Forces on both sides of the political aisle are squaring off for a battle royal at President Barack Obama's healthcare summit Thursday.
Activists on both the left and the right are gearing up for major protests and demonstrations, all part of an ongoing tug-of-war to influence the outcome of the summit.
Members of Congress stepping out of their limousines will be greeted by sign-waving protesters on both sides of the aisle.
One group of healthcare reform proponents, Melanie's March, walked the 135 miles from Philadelphia to Washington, D.C., to take part in the debate.
The conservative grass-roots movement, led by tea party organizations, will be a major presence at Blair House as well.
Blair House is the venue for the summit involving Republicans, Democrats, and healthcare officials. It begins at 10 a.m. and continues to 4 p.m., with a break for lunch.
The opening remarks of the televised event will be made by Obama, who is expected to defend the $950 billion dollar proposal he tossed into the public arena earlier this week.
The WDC organization led by Lisa Miller is teaming up with Americans for Prosperity President Tim Phillips to host a conservative grass-roots rally outside Blair House, which is across from the White House. Its purpose: to voice strident conservative opposition to Obamacare.
"The American people have rejected this trillion-dollar takeover of healthcare," Phillips stated in an e-mail to his members calling for support at the rally.
Several busloads of marchers are expected, but the crowd's size is difficult to predict due to weather and the summit's midweek timing.
At 11:30, once the summit is under way, the tea party members will march to the JW Marriott Hotel a few blocks away. There they'll attend an event featuring Rep. John Shadegg, R-Ariz., and Rep. Tom Price, R-Ga., called Critical Condition: The Patients' Summit.
The Patients' Summit will give citizen-patients an opportunity to tell their own stories regarding U.S. healthcare and government regulation. It will be webcast on the AmericansForProsperity.org Web site.
"The government is destroying the private [healthcare] industry," Miller, who sells insurance, tells Newsmax. "Now [Obama] is calling to forcibly cap rises in premiums. He's sounding more and more like a dictator every day, completely ignoring state's rights. It's very alarming."
Premiums are going up, Miller says, due to "higher claims that are higher because of the cost shifting and price fixing, and the inability of states to set competitive markets."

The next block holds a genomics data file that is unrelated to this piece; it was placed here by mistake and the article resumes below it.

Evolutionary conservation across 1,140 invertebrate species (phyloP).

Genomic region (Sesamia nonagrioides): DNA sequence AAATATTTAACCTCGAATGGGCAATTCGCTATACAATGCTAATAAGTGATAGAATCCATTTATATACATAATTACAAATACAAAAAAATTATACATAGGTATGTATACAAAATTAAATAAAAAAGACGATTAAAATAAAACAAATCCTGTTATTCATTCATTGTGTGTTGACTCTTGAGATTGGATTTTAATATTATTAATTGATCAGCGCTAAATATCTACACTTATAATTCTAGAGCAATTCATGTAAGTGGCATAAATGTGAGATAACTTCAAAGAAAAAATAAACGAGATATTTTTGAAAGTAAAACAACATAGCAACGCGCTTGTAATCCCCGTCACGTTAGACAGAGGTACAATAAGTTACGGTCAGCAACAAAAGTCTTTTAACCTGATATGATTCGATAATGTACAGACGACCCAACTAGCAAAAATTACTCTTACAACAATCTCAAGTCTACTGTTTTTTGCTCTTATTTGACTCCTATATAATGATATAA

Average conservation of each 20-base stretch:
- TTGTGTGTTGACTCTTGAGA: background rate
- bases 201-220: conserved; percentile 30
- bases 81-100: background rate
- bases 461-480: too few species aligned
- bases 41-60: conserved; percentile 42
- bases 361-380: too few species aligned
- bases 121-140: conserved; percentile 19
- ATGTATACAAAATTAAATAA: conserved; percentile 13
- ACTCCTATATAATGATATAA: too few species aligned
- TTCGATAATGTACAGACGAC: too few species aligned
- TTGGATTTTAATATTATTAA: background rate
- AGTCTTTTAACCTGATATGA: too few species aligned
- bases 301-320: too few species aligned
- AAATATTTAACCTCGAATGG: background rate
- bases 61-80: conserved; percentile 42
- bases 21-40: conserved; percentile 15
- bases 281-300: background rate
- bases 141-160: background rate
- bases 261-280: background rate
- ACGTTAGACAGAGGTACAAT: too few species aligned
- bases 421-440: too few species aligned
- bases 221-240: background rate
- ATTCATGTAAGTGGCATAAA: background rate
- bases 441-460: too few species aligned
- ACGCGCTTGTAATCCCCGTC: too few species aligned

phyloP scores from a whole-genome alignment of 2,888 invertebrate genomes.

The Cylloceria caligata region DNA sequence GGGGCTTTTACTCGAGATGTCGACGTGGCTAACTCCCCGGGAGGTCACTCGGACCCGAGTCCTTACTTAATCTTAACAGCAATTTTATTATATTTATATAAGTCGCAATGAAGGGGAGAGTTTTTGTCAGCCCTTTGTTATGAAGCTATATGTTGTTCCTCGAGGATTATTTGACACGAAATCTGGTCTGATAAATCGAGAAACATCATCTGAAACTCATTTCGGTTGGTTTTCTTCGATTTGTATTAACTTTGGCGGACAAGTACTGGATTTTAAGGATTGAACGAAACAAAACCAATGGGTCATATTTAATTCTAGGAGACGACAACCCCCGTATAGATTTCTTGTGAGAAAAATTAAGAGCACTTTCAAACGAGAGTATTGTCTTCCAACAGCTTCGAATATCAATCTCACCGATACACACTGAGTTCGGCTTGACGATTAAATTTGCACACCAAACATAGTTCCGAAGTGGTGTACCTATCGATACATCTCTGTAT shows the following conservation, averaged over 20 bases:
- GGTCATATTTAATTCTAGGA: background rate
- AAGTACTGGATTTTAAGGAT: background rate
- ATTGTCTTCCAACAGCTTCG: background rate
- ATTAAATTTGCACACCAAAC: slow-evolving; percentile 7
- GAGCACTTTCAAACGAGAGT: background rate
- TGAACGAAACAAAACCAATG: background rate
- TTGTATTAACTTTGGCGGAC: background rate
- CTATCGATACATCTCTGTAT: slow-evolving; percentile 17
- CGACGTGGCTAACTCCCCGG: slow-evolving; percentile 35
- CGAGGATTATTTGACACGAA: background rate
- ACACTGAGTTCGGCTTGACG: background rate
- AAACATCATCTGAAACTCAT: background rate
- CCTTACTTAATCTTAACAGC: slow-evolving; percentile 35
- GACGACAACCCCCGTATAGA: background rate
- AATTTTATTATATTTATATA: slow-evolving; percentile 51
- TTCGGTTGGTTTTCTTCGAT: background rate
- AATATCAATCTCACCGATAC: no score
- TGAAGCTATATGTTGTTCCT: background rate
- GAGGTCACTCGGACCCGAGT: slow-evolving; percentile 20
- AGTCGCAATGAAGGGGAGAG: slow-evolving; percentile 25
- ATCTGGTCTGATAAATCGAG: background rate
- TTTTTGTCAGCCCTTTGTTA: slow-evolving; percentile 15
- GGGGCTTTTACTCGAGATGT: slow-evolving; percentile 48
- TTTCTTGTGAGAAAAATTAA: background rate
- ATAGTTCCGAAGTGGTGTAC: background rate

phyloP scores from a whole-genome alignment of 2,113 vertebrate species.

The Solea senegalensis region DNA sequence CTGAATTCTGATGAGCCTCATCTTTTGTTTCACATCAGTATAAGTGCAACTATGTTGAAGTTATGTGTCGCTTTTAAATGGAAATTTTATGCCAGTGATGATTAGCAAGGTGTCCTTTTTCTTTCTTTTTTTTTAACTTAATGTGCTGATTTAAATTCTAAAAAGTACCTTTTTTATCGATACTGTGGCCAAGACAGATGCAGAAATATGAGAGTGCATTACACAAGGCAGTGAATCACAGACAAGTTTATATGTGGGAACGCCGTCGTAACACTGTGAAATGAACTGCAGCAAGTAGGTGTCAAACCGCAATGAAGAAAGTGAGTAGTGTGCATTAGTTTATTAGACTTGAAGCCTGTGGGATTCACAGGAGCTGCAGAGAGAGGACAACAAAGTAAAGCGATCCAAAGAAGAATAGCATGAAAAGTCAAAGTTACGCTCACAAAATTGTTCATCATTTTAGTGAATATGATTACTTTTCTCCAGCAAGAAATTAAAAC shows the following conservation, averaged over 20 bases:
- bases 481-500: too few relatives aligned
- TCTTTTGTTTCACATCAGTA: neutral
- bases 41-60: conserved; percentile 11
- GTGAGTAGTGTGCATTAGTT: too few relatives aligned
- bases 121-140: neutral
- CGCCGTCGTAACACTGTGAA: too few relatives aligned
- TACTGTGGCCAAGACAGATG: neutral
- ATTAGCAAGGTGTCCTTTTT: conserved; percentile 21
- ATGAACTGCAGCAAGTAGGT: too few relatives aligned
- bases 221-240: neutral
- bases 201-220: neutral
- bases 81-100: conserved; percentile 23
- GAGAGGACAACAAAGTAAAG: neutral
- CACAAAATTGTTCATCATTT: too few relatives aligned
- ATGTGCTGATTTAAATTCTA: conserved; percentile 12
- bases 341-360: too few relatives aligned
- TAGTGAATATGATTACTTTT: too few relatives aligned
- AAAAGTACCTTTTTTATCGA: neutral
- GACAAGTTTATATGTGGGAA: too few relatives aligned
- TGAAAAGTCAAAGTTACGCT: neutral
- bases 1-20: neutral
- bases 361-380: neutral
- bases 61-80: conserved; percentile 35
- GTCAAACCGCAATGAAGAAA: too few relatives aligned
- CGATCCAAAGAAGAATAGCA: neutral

Left-wing organizations plan to counter the influence of the tea party organizations with their own rallies and events. In addition to the Melanie's March group, MoveOn.org, Health Care for American Now, the SEIU, and other organizations announced earlier this week a Virtual March for Real Healthcare Reform.
A joint news release by the group stated: "During the Virtual March for Real Health Care Reform, we'll send a million messages to Congress to make sure they know that voters want them to get to work and get health care done. Our message is simple: It's time for Washington to stop stalling. Pass real healthcare reform now."
Although some tea party leaders scoff that a virtual march is what an organization does when it can't get people to turn out in large numbers, the MoveOn.org Web site shows that more than 1 million respondents have provided a name and e-mail address to join the campaign.
Republicans have expressed concern that the entire summit will be used to score political points against them, and paint them as obstructionists because they refuse to go along with a big-government takeover of healthcare reform.
GOP Rep. Mike Pence commented on “Meet the Press” Sunday: "Republicans are ready to work. But what we can't help but feel like here is the Democrats spell summit, S-E-T-U-P. And all this is gonna be is some media event, used as a preamble to shove through Obamacare 2.0."
Bill Galston, a former adviser to President Bill Clinton who works at the Brookings Institution, suggested to FT.com that Pence's view may not be that far off.
“I’m sure from the standpoint of choreography that the White House would like to come as close as possible to repeating the president’s success in Baltimore, and give the president a chance to shine,” he said,
Most analysts believe the president gave a persuasive performance last month at a House Republican retreat in Maryland last month.
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